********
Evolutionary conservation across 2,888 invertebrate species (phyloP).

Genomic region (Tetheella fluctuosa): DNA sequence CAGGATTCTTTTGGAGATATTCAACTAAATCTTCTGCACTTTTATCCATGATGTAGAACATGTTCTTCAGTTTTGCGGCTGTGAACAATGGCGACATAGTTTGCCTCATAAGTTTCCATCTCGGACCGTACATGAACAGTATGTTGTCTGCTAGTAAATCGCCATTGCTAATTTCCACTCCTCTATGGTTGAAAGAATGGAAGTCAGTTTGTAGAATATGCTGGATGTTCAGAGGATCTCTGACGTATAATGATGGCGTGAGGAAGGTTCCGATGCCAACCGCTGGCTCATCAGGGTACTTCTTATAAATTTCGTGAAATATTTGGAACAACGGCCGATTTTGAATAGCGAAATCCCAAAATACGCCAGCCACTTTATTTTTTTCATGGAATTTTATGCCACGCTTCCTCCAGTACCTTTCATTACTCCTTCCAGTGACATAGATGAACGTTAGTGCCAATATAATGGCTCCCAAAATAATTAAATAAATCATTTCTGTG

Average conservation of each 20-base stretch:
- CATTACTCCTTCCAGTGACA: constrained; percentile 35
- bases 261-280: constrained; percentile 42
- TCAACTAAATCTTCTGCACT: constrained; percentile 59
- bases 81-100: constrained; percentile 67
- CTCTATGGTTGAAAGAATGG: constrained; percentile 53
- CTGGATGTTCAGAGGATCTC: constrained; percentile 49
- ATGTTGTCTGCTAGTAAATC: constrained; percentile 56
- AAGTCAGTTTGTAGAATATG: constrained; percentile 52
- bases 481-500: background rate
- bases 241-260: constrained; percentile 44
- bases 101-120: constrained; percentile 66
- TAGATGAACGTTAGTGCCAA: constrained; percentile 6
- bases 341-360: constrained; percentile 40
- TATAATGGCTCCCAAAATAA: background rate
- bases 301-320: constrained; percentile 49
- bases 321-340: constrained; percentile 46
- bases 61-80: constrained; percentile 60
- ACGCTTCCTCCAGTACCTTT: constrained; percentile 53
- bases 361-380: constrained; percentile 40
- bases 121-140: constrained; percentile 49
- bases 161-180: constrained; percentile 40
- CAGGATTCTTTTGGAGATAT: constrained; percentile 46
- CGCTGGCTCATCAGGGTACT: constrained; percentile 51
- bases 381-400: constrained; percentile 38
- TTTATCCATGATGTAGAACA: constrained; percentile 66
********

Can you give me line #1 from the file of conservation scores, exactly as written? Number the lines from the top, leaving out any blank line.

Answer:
Evolutionary conservation across 2,888 invertebrate species (phyloP).